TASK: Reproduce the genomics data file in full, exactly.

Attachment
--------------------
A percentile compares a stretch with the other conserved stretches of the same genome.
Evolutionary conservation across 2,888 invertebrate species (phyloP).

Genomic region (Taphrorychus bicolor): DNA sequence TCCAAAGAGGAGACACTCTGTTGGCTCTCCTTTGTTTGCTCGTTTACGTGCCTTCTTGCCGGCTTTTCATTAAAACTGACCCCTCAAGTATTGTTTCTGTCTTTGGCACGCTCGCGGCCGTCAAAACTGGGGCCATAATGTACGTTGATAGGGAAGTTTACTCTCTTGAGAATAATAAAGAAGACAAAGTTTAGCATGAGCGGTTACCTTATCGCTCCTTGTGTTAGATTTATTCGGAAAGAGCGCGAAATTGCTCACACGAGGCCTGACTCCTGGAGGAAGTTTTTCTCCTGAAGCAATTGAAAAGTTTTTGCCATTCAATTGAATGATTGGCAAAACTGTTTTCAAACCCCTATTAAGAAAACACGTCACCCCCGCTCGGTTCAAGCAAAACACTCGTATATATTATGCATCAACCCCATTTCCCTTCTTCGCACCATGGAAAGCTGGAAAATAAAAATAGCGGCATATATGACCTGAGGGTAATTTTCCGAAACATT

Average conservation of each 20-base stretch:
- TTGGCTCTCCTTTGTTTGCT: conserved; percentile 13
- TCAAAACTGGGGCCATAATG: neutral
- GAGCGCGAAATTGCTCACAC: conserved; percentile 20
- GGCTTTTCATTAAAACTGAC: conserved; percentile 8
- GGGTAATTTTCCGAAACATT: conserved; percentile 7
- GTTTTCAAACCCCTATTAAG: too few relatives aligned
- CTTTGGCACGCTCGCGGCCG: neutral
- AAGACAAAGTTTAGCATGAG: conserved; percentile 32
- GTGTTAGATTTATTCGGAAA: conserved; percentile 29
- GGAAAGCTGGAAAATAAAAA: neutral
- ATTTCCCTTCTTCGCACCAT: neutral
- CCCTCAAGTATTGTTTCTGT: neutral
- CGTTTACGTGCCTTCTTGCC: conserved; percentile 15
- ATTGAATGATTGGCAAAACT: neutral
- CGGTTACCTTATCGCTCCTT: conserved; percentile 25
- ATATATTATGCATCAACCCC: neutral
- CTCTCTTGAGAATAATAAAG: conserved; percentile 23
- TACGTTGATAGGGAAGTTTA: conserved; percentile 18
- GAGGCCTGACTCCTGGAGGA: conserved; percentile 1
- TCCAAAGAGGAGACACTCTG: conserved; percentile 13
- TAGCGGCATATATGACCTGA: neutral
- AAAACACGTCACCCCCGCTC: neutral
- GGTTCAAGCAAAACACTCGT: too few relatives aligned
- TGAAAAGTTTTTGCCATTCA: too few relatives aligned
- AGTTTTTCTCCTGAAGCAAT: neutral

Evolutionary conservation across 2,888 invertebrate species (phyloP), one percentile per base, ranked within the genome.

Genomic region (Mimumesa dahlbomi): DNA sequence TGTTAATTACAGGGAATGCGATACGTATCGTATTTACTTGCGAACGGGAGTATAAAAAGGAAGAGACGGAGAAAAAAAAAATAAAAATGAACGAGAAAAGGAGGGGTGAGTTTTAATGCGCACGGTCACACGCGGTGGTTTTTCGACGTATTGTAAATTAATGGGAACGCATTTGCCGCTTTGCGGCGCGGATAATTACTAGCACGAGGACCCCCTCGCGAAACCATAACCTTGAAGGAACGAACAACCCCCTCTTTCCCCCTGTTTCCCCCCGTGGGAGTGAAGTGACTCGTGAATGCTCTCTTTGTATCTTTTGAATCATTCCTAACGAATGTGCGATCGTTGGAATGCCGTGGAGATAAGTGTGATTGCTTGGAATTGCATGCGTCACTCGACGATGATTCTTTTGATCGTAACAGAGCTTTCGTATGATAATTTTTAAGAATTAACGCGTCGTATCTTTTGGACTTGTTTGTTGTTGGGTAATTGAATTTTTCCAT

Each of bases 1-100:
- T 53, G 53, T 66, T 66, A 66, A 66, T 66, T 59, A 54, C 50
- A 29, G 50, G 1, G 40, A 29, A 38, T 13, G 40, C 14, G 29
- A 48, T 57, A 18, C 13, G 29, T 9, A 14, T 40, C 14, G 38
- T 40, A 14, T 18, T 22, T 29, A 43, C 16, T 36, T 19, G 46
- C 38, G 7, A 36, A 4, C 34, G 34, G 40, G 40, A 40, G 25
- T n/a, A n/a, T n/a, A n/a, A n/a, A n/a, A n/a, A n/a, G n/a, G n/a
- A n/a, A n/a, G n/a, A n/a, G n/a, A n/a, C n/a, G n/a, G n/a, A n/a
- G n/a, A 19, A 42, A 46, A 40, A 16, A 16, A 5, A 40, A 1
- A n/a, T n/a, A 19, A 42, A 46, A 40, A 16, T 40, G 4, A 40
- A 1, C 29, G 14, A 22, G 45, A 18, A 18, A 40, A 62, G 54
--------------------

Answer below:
A percentile compares a stretch with the other conserved stretches of the same genome.
Evolutionary conservation across 2,888 invertebrate species (phyloP).

Genomic region (Taphrorychus bicolor): DNA sequence TCCAAAGAGGAGACACTCTGTTGGCTCTCCTTTGTTTGCTCGTTTACGTGCCTTCTTGCCGGCTTTTCATTAAAACTGACCCCTCAAGTATTGTTTCTGTCTTTGGCACGCTCGCGGCCGTCAAAACTGGGGCCATAATGTACGTTGATAGGGAAGTTTACTCTCTTGAGAATAATAAAGAAGACAAAGTTTAGCATGAGCGGTTACCTTATCGCTCCTTGTGTTAGATTTATTCGGAAAGAGCGCGAAATTGCTCACACGAGGCCTGACTCCTGGAGGAAGTTTTTCTCCTGAAGCAATTGAAAAGTTTTTGCCATTCAATTGAATGATTGGCAAAACTGTTTTCAAACCCCTATTAAGAAAACACGTCACCCCCGCTCGGTTCAAGCAAAACACTCGTATATATTATGCATCAACCCCATTTCCCTTCTTCGCACCATGGAAAGCTGGAAAATAAAAATAGCGGCATATATGACCTGAGGGTAATTTTCCGAAACATT

Average conservation of each 20-base stretch:
- TTGGCTCTCCTTTGTTTGCT: conserved; percentile 13
- TCAAAACTGGGGCCATAATG: neutral
- GAGCGCGAAATTGCTCACAC: conserved; percentile 20
- GGCTTTTCATTAAAACTGAC: conserved; percentile 8
- GGGTAATTTTCCGAAACATT: conserved; percentile 7
- GTTTTCAAACCCCTATTAAG: too few relatives aligned
- CTTTGGCACGCTCGCGGCCG: neutral
- AAGACAAAGTTTAGCATGAG: conserved; percentile 32
- GTGTTAGATTTATTCGGAAA: conserved; percentile 29
- GGAAAGCTGGAAAATAAAAA: neutral
- ATTTCCCTTCTTCGCACCAT: neutral
- CCCTCAAGTATTGTTTCTGT: neutral
- CGTTTACGTGCCTTCTTGCC: conserved; percentile 15
- ATTGAATGATTGGCAAAACT: neutral
- CGGTTACCTTATCGCTCCTT: conserved; percentile 25
- ATATATTATGCATCAACCCC: neutral
- CTCTCTTGAGAATAATAAAG: conserved; percentile 23
- TACGTTGATAGGGAAGTTTA: conserved; percentile 18
- GAGGCCTGACTCCTGGAGGA: conserved; percentile 1
- TCCAAAGAGGAGACACTCTG: conserved; percentile 13
- TAGCGGCATATATGACCTGA: neutral
- AAAACACGTCACCCCCGCTC: neutral
- GGTTCAAGCAAAACACTCGT: too few relatives aligned
- TGAAAAGTTTTTGCCATTCA: too few relatives aligned
- AGTTTTTCTCCTGAAGCAAT: neutral

Evolutionary conservation across 2,888 invertebrate species (phyloP), one percentile per base, ranked within the genome.

Genomic region (Mimumesa dahlbomi): DNA sequence TGTTAATTACAGGGAATGCGATACGTATCGTATTTACTTGCGAACGGGAGTATAAAAAGGAAGAGACGGAGAAAAAAAAAATAAAAATGAACGAGAAAAGGAGGGGTGAGTTTTAATGCGCACGGTCACACGCGGTGGTTTTTCGACGTATTGTAAATTAATGGGAACGCATTTGCCGCTTTGCGGCGCGGATAATTACTAGCACGAGGACCCCCTCGCGAAACCATAACCTTGAAGGAACGAACAACCCCCTCTTTCCCCCTGTTTCCCCCCGTGGGAGTGAAGTGACTCGTGAATGCTCTCTTTGTATCTTTTGAATCATTCCTAACGAATGTGCGATCGTTGGAATGCCGTGGAGATAAGTGTGATTGCTTGGAATTGCATGCGTCACTCGACGATGATTCTTTTGATCGTAACAGAGCTTTCGTATGATAATTTTTAAGAATTAACGCGTCGTATCTTTTGGACTTGTTTGTTGTTGGGTAATTGAATTTTTCCAT

Each of bases 1-100:
- T 53, G 53, T 66, T 66, A 66, A 66, T 66, T 59, A 54, C 50
- A 29, G 50, G 1, G 40, A 29, A 38, T 13, G 40, C 14, G 29
- A 48, T 57, A 18, C 13, G 29, T 9, A 14, T 40, C 14, G 38
- T 40, A 14, T 18, T 22, T 29, A 43, C 16, T 36, T 19, G 46
- C 38, G 7, A 36, A 4, C 34, G 34, G 40, G 40, A 40, G 25
- T n/a, A n/a, T n/a, A n/a, A n/a, A n/a, A n/a, A n/a, G n/a, G n/a
- A n/a, A n/a, G n/a, A n/a, G n/a, A n/a, C n/a, G n/a, G n/a, A n/a
- G n/a, A 19, A 42, A 46, A 40, A 16, A 16, A 5, A 40, A 1
- A n/a, T n/a, A 19, A 42, A 46, A 40, A 16, T 40, G 4, A 40
- A 1, C 29, G 14, A 22, G 45, A 18, A 18, A 40, A 62, G 54